be carried out with relatively inexpensive, basic equipment. Therefore, it remains a very appropriate method

for use in developing countries and rural communities with limited facilities. In addition, the nondependence of fermentation on the use of chemical additives to the food appeals to the “more aware” consumer

market. The chemical composition of most foods is relatively stable therefore, generally preservation is

based on eliminating microorganisms or controlling their growth and the overall composition of the

microflora. To reduce or prevent microbial spoilage of food, four basic principles can be applied:

1. Minimize the level of microbial contamination onto the food, particularly from “high-risk”

2. Inhibit the growth of the contaminating microflora

3. Kill the contaminating microorganisms

4. Remove the contaminating microorganisms

Fermentations use a combination of the first three principles. Fermentations should not be expected to sterilize substandard raw products, but rather should use high-quality substrates. Microorganisms can improve

their own competitiveness by changing the environment so that it becomes inhibitory or lethal to other organisms while stimulating their own growth, and this selection is the basis for preservation by fermentation. A

number of different bacteriocidal and bacteriostatic factors that can be produced by lactic acid bacteria (LAB)

are shown in Table 9.2. Fermentation improves the safety of foods by decreasing the risks of pathogens and

toxins achieving the infective or toxigenic level, and extends the shelf life by inhibiting the growth of spoilage

agents, which cause the sensory changes that make the food unacceptable to the consumer.

Microbial Contamination of Foods

Foods are derived from other living organisms and during their development and preparation they are

continuously exposed to microbial contamination. The resultant contaminating microflora can have different effects on the food. These include negative effects such as spoilage, where the food becomes unfit

for human consumption or health risks when infectious or toxigenic microorganisms are present.

Negligible effects on the food occur when the microflora does not cause disease or any detectable

changes in the food. However, benefits can also be reaped from the action of the microorganisms when

their activity brings about improvements in the appeal of the food. In developed countries, the improved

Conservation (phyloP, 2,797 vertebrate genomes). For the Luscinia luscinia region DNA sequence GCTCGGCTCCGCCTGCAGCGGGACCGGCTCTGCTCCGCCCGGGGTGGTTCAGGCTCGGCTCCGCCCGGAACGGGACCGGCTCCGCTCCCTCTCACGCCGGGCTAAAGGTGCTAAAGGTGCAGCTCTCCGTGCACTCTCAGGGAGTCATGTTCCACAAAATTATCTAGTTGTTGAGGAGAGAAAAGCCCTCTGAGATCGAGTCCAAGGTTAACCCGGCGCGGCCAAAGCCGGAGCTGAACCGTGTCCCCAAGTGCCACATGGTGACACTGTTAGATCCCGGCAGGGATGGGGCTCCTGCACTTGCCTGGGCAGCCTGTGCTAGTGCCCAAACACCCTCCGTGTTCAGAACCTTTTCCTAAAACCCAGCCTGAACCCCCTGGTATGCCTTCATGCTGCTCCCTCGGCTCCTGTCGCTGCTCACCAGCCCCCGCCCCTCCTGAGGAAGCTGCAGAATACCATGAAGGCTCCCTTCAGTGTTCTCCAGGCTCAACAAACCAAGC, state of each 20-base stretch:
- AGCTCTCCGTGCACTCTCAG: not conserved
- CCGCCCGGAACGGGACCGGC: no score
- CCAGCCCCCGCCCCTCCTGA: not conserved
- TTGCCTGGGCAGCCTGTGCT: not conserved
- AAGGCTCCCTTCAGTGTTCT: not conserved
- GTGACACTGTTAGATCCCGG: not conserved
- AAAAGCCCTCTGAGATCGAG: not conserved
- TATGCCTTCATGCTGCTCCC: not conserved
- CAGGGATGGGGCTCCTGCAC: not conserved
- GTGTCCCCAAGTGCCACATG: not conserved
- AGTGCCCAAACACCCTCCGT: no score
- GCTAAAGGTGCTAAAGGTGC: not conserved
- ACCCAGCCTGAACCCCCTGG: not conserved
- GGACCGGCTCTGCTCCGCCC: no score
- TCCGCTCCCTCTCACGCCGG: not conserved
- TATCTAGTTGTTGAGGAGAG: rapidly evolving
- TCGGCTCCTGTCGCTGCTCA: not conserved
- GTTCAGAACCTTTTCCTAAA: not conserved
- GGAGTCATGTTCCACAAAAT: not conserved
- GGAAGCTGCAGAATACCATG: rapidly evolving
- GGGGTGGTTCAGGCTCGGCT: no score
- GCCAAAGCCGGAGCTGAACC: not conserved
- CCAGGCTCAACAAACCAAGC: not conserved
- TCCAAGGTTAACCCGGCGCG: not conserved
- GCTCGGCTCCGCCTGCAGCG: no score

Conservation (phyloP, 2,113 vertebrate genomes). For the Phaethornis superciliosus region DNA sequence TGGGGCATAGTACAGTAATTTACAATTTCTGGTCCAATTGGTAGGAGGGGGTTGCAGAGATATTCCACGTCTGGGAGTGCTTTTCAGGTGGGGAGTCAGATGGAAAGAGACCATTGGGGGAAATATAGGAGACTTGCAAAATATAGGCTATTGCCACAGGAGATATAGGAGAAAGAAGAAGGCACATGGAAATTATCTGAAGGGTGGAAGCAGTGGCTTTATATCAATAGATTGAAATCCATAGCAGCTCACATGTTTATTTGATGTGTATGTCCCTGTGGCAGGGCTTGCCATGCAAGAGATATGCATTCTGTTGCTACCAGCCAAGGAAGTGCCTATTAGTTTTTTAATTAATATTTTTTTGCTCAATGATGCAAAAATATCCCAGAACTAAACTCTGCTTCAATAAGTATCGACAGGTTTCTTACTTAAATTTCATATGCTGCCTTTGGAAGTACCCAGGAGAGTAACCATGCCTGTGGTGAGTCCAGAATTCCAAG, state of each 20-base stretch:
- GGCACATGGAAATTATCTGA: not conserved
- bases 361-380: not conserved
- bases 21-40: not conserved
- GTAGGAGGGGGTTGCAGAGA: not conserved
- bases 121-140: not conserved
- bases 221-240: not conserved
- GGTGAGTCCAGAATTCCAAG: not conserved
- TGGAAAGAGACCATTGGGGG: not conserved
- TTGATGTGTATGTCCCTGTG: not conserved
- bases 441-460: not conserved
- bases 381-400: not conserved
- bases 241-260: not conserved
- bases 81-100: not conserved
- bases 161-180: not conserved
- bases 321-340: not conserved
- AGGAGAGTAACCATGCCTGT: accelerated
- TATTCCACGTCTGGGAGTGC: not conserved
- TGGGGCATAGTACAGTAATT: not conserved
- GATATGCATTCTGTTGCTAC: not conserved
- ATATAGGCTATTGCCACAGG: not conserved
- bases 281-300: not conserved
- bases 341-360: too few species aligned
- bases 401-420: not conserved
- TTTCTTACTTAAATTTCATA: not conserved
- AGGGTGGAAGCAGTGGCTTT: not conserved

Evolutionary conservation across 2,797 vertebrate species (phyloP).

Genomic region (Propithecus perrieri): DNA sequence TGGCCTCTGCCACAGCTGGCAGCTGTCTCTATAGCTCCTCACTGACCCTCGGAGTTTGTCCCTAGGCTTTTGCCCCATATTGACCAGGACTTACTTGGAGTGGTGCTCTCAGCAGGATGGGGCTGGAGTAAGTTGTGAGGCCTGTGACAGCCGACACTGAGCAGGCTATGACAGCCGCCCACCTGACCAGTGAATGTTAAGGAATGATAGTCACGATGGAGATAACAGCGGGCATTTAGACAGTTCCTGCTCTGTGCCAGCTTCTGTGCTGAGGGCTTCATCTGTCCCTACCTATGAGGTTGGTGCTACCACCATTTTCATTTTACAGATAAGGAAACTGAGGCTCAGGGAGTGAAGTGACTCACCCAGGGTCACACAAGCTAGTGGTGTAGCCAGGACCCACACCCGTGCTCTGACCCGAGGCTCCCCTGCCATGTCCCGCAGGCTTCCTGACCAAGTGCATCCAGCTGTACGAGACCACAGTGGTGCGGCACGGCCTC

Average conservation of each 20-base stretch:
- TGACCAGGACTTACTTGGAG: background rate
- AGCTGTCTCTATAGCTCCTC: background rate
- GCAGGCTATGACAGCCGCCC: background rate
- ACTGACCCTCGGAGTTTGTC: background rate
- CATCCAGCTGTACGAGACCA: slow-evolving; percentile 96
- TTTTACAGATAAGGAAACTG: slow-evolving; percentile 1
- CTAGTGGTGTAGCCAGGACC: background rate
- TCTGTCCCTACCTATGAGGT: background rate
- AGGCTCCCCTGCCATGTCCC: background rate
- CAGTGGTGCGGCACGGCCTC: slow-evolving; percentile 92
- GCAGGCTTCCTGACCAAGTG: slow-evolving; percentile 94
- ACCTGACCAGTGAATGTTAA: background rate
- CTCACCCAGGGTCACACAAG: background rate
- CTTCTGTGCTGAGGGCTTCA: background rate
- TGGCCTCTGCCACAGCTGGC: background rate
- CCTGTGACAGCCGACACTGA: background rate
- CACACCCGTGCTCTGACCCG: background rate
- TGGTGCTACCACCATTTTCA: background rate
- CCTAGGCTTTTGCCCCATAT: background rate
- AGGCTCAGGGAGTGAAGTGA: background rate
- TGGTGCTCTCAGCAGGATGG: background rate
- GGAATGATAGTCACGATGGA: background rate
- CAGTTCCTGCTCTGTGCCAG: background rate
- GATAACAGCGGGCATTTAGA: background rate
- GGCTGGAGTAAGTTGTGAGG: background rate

appeal is the major reason for microbial

fermentations of foods continuing today.

The nutrient content and intrinsic

properties of many raw foods make them

Factors Produced by the Metabolic Activity of

ideal environments for microbial replicaMicroorganisms That Can Contribute to the Increased

tion. The rate at which the microorganisms

Stability and Safety of Fermented Foods

grow depends not only on the intrinsic

properties of the food (pH, redox potential,

Organic acids, e.g., lactic acid, acetic acid, and formic acid

water activity, etc.) but also on the condiLow redox potential

tions under which it is being stored, the

Accumulation of inhibitors, e.g., toxins, bacteriocins [117],

extrinsic factors, for example, temperature.

antibiotics, lactococcins, nisin, natamycin, hydrogen peroxide

Therefore, many raw food types need to be

consumed soon after production to be of

high nutritional value. Without preservaCarbon dioxide

tion measures, delays lead to the nutrients

Source: Adams, M.R. and Moss, M.O., Food Microbiology, The

being degraded and utilized by the contaRoyal Society of Chemistry, Cambridge, UK, 2000.

Handbook of Food Preservation, Second Edition

Examples of Microbial Metabolic End Products

Potential Benefits of Fermented Foods

Levels of antinutritional

A major consideration needs to be that under ideal conditions microorganisms can grow very rapidly,

being able to double in number in a short period of time. It must also be noted that there is a variation in

the optimum environmental conditions for different types and species of microorganisms, for example,

microorganisms can be categorized into broad groups such as aerobes and anaerobes depending on their

tolerance and use of oxygen and psychrophiles, mesophiles, and thermophiles based on the temperature

range optimum for their growth. In addition, the biochemical activity of different microorganisms varies

and may change in response to fluctuations in environmental factors, leading to a range of metabolic end

products (Table 9.3). By manipulating the environmental conditions, it is possible to select for specific

kinds of microorganisms that impart a particular taste, odor, texture, or appearance to the food. This is the

Benefits of Fermented Foods

Microorganisms per se can be used as food sources, but in many instances it is their effects on other

food sources that are of major interest. The acceptability of a food to the consumer is based mainly on

its sensory properties. The sought-after sensory properties of fermented foods are brought about by the

biochemical activity of microorganisms. Fermented foods were developed simultaneously by many cultures for two main reasons: (i) to preserve harvested or slaughtered products, which were abundant at